The research is more and more clear that sugar-sweetened beverages (SSBs) cause health problems. When researchers look at this issue they don't include just soft drinks, such as sodas or colas, but they also look at sweetened fruit drinks like punch (not those that are 100 percent juice) as well as energy and vitamin water drinks.
In a recent analysis researchers looked at the health issues caused by SSBs. Their meta-analysis combined the results and data of several studies to yield results for evaluation as if they were all one study. The strength of this method lies in the fact of its aggregate size: The larger and longer a study is, the more reliable are its results. The drawback is that this is a grouping of studies, all performed by different people with different standards and methods.
This particular analysis, reported in Diabetes Care, grouped together 11 prospective studies that included over 310,000 people. The researchers looking at SSBs standardized the serving size of the sugar-sweetened beverage consumption measured in each of the 11 studies. They then standardized the various levels of intake into groups: from none or less than one serving per month up to more than one serving per day. The amount of soft drinks drunk by individuals who developed Type 2 diabetes or metabolic syndrome was then compared to the amount drunk by those who did not develop these conditions. (Metabolic syndrome is defined by those with a grouping of conditions: high blood pressure, central obesity, high blood sugars and cholesterol abnormalities.)
The scientists found that even when they took into account variables such as Body Mass Index or individual caloric intake, those who drank at least one 12-ounce serving of a sugar-sweetened beverage per day were 20 percent more likely to develop metabolic syndrome and 26 percent more likely to develop Type 2 diabetes than those who drank less than one serving per month.
In their report, the researchers note that these results can't be attributed only to soda-drinking people being overweight because of the extra calories they are consuming. Indeed, the sugars (mostly high fructose corn syrup) used in these drinks are thought to contribute to the risk of metabolic syndrome and Type 2 diabetes because they promote fat deposits around the internal organs (contributing to poor cholesterol scores) and contribute to a higher sugar load, which leads to insulin resistance -- one of the symptoms of metabolic syndrome.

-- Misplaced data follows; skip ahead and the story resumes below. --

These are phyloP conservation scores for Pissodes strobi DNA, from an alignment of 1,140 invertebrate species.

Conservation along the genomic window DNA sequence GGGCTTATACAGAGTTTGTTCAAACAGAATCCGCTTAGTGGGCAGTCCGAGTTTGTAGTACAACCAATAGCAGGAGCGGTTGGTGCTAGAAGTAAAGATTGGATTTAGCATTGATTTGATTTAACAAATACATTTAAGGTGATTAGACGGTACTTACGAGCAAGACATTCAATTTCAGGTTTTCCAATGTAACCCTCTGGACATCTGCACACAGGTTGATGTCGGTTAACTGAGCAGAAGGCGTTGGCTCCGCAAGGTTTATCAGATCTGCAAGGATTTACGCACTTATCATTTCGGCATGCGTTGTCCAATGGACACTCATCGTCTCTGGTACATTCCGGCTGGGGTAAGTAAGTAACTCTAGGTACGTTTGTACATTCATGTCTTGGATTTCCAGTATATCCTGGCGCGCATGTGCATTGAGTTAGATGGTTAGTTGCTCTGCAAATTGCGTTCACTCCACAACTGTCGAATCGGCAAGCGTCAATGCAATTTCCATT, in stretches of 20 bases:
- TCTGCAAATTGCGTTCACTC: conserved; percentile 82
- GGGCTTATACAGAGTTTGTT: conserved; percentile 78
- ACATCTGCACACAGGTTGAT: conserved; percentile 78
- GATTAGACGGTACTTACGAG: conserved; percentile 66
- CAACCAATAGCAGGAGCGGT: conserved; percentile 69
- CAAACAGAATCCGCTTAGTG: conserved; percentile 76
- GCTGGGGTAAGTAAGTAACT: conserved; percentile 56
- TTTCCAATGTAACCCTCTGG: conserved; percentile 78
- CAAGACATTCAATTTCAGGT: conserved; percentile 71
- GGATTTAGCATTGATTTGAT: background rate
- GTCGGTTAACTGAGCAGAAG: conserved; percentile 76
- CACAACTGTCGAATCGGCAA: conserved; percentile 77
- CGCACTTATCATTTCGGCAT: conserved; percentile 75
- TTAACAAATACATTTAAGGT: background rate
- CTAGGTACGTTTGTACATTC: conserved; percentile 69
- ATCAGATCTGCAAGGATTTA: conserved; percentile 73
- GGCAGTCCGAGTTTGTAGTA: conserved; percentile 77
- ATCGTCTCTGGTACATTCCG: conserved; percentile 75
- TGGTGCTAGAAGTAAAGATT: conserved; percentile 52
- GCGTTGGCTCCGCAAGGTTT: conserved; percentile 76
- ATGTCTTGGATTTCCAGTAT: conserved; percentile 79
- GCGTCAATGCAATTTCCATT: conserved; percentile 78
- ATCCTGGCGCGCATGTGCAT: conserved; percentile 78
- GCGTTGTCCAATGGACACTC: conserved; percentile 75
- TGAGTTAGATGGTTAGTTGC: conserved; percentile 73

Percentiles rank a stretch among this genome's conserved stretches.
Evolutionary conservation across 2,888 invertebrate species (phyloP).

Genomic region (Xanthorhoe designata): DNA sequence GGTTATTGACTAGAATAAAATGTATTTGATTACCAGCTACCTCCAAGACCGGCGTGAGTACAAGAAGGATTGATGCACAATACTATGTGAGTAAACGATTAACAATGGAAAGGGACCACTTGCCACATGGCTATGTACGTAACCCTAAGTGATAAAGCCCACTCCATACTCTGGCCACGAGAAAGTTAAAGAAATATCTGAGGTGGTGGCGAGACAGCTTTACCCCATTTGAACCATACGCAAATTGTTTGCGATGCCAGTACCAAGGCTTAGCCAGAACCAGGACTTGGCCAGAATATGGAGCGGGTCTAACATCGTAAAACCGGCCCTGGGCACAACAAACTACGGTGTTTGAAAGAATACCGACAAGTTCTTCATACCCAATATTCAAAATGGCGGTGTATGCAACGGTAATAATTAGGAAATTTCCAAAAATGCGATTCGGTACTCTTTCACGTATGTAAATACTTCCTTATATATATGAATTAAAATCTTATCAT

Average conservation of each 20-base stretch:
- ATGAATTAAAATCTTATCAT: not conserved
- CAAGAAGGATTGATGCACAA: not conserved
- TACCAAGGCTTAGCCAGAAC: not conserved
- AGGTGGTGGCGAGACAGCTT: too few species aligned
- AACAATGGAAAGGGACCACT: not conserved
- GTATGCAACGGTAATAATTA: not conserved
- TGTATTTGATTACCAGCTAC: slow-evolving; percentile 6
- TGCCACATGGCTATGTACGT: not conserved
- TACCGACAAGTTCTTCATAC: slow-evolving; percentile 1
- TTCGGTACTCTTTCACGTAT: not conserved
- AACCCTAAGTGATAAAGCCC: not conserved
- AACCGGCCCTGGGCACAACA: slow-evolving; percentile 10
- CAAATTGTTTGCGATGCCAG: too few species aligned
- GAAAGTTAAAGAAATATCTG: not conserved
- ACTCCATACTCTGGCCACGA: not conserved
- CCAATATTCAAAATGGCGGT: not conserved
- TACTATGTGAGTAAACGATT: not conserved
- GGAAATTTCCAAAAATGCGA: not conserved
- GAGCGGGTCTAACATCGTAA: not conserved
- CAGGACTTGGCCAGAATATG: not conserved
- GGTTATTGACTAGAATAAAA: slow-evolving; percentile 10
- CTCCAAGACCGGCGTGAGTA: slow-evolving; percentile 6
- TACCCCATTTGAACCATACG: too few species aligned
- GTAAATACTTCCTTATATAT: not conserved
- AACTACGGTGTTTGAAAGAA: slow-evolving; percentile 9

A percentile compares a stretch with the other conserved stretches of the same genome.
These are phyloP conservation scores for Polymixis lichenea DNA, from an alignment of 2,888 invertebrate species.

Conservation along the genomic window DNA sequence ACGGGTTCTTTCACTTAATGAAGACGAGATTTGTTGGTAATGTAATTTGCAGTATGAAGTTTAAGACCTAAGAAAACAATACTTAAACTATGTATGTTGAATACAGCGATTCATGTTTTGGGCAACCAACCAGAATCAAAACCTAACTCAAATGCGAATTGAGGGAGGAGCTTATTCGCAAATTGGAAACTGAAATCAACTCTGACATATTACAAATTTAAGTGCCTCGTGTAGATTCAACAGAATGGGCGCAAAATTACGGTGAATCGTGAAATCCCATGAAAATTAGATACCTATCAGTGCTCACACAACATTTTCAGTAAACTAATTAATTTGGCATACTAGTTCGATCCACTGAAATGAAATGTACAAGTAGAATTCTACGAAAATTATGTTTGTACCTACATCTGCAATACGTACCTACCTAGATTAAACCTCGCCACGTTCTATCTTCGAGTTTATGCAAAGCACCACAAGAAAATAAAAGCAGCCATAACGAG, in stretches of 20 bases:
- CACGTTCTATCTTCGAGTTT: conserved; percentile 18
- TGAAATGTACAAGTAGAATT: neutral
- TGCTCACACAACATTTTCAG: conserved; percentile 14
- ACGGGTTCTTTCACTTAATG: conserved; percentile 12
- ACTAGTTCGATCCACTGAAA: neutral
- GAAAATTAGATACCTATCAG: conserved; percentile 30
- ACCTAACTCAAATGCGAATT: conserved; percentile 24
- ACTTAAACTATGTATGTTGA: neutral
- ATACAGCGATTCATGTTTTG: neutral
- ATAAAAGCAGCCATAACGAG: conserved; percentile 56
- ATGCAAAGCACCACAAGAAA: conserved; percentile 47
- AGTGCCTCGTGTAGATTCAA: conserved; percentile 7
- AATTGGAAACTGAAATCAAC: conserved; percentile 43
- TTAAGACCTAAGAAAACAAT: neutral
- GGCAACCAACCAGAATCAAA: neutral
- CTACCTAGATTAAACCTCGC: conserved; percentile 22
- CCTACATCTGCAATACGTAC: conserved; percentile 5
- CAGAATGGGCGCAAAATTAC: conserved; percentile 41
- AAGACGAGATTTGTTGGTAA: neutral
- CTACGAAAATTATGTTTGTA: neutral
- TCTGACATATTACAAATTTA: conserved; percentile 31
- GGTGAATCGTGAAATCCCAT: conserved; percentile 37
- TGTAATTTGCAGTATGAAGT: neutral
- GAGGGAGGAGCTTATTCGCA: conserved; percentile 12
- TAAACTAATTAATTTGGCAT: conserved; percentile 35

Another recent study focusing on the effects of consuming fructose alone (not High Fructose Corn Syrup) versus glucose, was published in The Journal of Clinical Investigation. A multi-university team of researchers recruited 32 men and women between the ages of 40 and 72 to participate in a feeding study. The participants all had a Body Mass Index between 25 and 35 (clinically overweight to clinically obese), and had no history of surgery for weight loss, diabetes, high blood pressure or high triglycerides. Those who already drank one or more sugar-sweetened beverage per day were also excluded from the study.
To set a baseline to compare against, the participants spent two weeks eating nothing but the foods provided to them by the researchers. Each person's diet was specifically designed to maintain their current weight and to provide 15 percent of calories from protein, 30 percent from fat and 55 percent from carbohydrates. During this baseline period the subjects gave blood for cholesterol and other tests, received a glucose tolerance test, and had their abdomens scanned to ascertain how much body fat was deposited around their internal organs versus beneath the skin.
Then for the following eight weeks the participants were randomly assigned to one of two groups: a fructose group and a glucose group. While both groups were given three daily servings of a sweetened beverage to drink with their three daily meals, one group's drink was sweetened with fructose while the other was sweetened with glucose. For those eight weeks the subjects were instructed to follow their usual diets and to avoid drinking other sugar-sweetened beverages or any fruit juices. At the end of the eight weeks the participants again had their cholesterol checked along with a glucose tolerance test and an abdominal scan.
The researchers found that both groups gained weight over the course of the eight weeks: between three and five pounds. However, those who were assigned to the fructose group were at much greater risk of diabetes because the amount of fat around their internal organs increased markedly while they decreased their sensitivity to insulin. Those in the glucose group, on the other hand, deposited most of their fat beneath the skin. Further, both groups' HDL levels (the good cholesterol) stayed the same while the LDL cholesterol (the bad cholesterol) increased significantly for those drinking the fructose-sweetened beverages.
This is a small study, but significant in that it specifically compares glucose with fructose. The results are extremely concerning, but few commercial beverages are sweetened only with fructose; most are sweetened with sucrose, which is half glucose and half fructose. High Fructose Corn Syrup is between 45-58 percent glucose and 42-55 percent fructose. Will HFCS affect your visceral fat, cholesterol levels and insulin sensitivity the same way fructose does? We can't yet be sure, but there is at least one well designed animal study that says yes.
What we can be sure of is that sugar-sweetened beverages add a lot of calories to your diet that aren't very satisfying. Drink water, tea or coffee instead. We know for sure that they're good for you.
Follow Tim Harlan, M.D. on Twitter: www.twitter.com/DrGourmet